Radzi: What do you take from that so obviously the event wasn't World’s Strongest Man it was right before World's Strongest Man which that means you can't compete in the thing that you've been aiming for, for the last year does that mean that moving forward if feats of strength come back and you get another opportunity you say I’ve got to be focusing on, on the big one or is it like you say just part and parcel of rolling the dice?

Rob: I think it's um I think it did put things into perspective a little bit for me. Um I think you know I was talking to my coach, Derek Poundstone and we yeah he's, he's amazing and I think the feats of strength series was unbelievable and I, I have so much gratitude to the guys the World's Ultimate Strong Man for putting that on and working so hard for us athletes to be able to compete and do something that's meaningful, um but I think it also put into perspective like I’ve achieved the limit of the American log press record, I know I’m strong enough to do it, um but there are other goals that I need to work on right now, um and there's a lot of things that I still haven't achieved in the sport that I want to and I need to frankly, um that is more than just a record, you know so, so the way I’ve, I’ve set up my entire career is by setting these small attainable goals that I knew I could achieve um and I, I’m still missing a few steps for me to move on and so I need to hit those boxes before I think about going back for another record.

Radzi: Because what I find quite amazing about you is actually on your on your website so you say train to be the person they said I would never become and as soon as I heard that I thought that okay that makes total sense because genetically you think of Thor, Shaw, Tom Stoltman, all over six foot seven, all around 180 190 200 kilos, 440 pounds, you think you're sort of 5.10 you mentioned competing under 105. So as in your natural body size is to walk around under 105 and here you are competing with the World's Strongest Man. This shouldn't be happening.

Rob: You know it's funny you're saying that quote, so this picture right behind me um is actually that's, that exact quote, um and that's at the foot of my bed so every morning I wake up that's what I see. Love it um and so I mean if you really want to get into the Strong Man history so I actually started competing you 90, um when I first started.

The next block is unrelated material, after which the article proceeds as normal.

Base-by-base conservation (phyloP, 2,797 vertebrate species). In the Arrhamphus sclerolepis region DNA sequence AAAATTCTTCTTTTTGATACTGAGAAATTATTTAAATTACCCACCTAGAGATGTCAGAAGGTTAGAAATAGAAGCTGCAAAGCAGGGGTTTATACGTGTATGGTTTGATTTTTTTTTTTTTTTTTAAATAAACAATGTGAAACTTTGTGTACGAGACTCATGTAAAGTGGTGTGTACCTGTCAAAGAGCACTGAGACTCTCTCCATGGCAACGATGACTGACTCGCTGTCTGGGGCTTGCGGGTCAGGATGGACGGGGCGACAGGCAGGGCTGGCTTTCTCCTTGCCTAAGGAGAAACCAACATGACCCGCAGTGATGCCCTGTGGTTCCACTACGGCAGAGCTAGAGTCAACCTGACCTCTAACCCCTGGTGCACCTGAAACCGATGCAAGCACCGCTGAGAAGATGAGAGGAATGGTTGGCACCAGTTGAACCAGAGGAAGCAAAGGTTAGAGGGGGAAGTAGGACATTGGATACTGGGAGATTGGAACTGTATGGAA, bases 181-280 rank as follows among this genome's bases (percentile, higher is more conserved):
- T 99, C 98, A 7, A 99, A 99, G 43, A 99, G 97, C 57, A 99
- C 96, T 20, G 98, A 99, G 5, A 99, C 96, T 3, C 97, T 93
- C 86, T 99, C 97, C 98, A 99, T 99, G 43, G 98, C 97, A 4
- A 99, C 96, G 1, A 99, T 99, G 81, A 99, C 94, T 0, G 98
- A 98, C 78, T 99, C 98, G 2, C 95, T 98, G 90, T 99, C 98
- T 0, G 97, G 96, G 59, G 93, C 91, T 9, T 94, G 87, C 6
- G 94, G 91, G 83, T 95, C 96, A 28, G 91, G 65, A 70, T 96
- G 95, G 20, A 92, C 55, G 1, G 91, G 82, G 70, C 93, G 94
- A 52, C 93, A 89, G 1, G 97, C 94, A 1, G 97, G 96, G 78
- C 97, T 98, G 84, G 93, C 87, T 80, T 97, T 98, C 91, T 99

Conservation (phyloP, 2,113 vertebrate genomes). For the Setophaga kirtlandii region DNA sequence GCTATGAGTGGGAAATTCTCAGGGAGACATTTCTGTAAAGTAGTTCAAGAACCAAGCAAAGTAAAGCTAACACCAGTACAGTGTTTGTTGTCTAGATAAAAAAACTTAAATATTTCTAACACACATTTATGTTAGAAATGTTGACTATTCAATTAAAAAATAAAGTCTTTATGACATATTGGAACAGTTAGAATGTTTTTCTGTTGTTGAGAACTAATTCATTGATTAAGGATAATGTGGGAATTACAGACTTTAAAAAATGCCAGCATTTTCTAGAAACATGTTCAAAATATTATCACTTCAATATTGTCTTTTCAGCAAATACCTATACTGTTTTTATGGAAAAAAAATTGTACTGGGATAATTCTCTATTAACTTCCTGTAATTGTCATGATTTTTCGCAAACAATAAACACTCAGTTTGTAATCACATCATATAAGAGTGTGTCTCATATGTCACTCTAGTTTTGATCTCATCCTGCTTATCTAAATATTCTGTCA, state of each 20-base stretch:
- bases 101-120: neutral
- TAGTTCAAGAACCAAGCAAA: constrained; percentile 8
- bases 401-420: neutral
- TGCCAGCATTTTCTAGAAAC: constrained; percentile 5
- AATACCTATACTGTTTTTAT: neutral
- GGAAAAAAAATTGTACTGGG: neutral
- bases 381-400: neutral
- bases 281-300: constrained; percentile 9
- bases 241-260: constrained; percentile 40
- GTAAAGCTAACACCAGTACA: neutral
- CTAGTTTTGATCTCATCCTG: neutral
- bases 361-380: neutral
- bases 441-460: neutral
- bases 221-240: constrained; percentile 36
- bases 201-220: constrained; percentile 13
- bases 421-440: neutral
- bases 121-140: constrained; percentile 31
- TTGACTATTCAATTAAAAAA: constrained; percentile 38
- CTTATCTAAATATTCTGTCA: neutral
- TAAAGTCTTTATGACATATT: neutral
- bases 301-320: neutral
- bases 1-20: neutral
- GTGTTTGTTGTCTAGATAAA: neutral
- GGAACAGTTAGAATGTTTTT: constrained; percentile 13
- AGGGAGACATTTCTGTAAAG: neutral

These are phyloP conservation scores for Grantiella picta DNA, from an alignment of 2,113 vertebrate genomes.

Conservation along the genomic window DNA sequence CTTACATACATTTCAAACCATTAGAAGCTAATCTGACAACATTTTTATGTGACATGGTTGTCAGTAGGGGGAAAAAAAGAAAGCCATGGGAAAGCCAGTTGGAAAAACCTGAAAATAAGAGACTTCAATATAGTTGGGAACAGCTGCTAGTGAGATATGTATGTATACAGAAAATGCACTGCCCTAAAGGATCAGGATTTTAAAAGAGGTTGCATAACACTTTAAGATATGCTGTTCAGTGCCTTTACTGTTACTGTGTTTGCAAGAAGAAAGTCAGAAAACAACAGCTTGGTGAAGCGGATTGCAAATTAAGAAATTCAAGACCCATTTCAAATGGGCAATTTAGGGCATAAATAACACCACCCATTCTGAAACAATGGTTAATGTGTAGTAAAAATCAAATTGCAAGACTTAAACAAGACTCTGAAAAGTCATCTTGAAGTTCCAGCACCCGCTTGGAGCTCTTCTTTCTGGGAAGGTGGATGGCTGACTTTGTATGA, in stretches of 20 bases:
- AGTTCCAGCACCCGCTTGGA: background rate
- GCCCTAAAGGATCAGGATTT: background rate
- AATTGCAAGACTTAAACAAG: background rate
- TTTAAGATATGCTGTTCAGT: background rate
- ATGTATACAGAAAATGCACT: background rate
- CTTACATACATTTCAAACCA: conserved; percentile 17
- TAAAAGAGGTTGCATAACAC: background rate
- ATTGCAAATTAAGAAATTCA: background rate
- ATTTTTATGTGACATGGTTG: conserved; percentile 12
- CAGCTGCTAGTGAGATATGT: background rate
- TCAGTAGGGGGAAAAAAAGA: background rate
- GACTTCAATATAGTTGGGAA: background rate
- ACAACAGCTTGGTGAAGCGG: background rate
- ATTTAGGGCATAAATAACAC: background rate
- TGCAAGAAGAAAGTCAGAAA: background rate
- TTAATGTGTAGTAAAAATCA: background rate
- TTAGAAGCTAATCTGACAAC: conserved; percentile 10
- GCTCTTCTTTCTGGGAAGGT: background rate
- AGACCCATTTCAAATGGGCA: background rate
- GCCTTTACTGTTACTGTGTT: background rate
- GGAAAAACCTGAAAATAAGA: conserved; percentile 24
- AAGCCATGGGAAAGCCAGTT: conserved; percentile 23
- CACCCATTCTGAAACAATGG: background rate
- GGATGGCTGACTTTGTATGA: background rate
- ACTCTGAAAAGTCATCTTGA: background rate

Radzi: That is just ridiculous, and how much are you now?

Rob: Uh god so I’m about 128.

Radzi: So you that is so much extra body weight, best part of 40 kilos.

Rob: Yeah so, so when I started this sport back in 2009, I was 17 years old um and yeah so I, I started out competing 90 from 2009 to 2011 when I was just getting my feet wet and I talked about setting these goals that I knew I could achieve and you know when I started this sport my goal was never to get to this level, to be doing a podcast with guys like you, and competing in front of fans of you know, tens of thousands of people, um because to be frank I sucked when I started. Um I really wasn't good and but I just had this love for the sport because it was so much fun and it was so different from anything that I’ve ever done. So I, I set these goals to where I would just be increasing little by little, every single time you know so like my first goal in the sport of Strong Man was to not take last place in a contest because that happened a lot. Um I finished last in the first eight competitions I ever did and then you know once I didn't take last it was like okay let's not zero an event at a show and then after I did that it was like okay we're putting things together I’m starting to become more of an athlete, let's get on the podium and things just kind of snowballed in that direction, um to where you know in 2011, I jumped up to the 105 class or 2012, um and then ended up winning the North American Amateur National Championships in the 105 division in 2013 to become a pro, uh and I actually competed as a 105 pro until 2016. So for uh you know for four years um I took second place with America’s Strongest Man in that weight category. I still hold the world uh the world record for the log lift um, at 105 I pressed 186.

Radzi: Okay, that’s nuts.

Rob: Um at 105 body weight. Yeah and um so I still have that world record and then I went to Belfast in 2016 to compete at 105 World's Strongest Man, and it was the hardest and most painful weight cut of my life and that's when I looked at Joey and I was like yeah this is it for me, I’m gonna go up to the heavyweight division after this um and that year I also went and won the log press world championships hosted by Zydrunas Savickas, Lithuania. Um I competed in the heavyweight division weighing only 112 kilos and I won.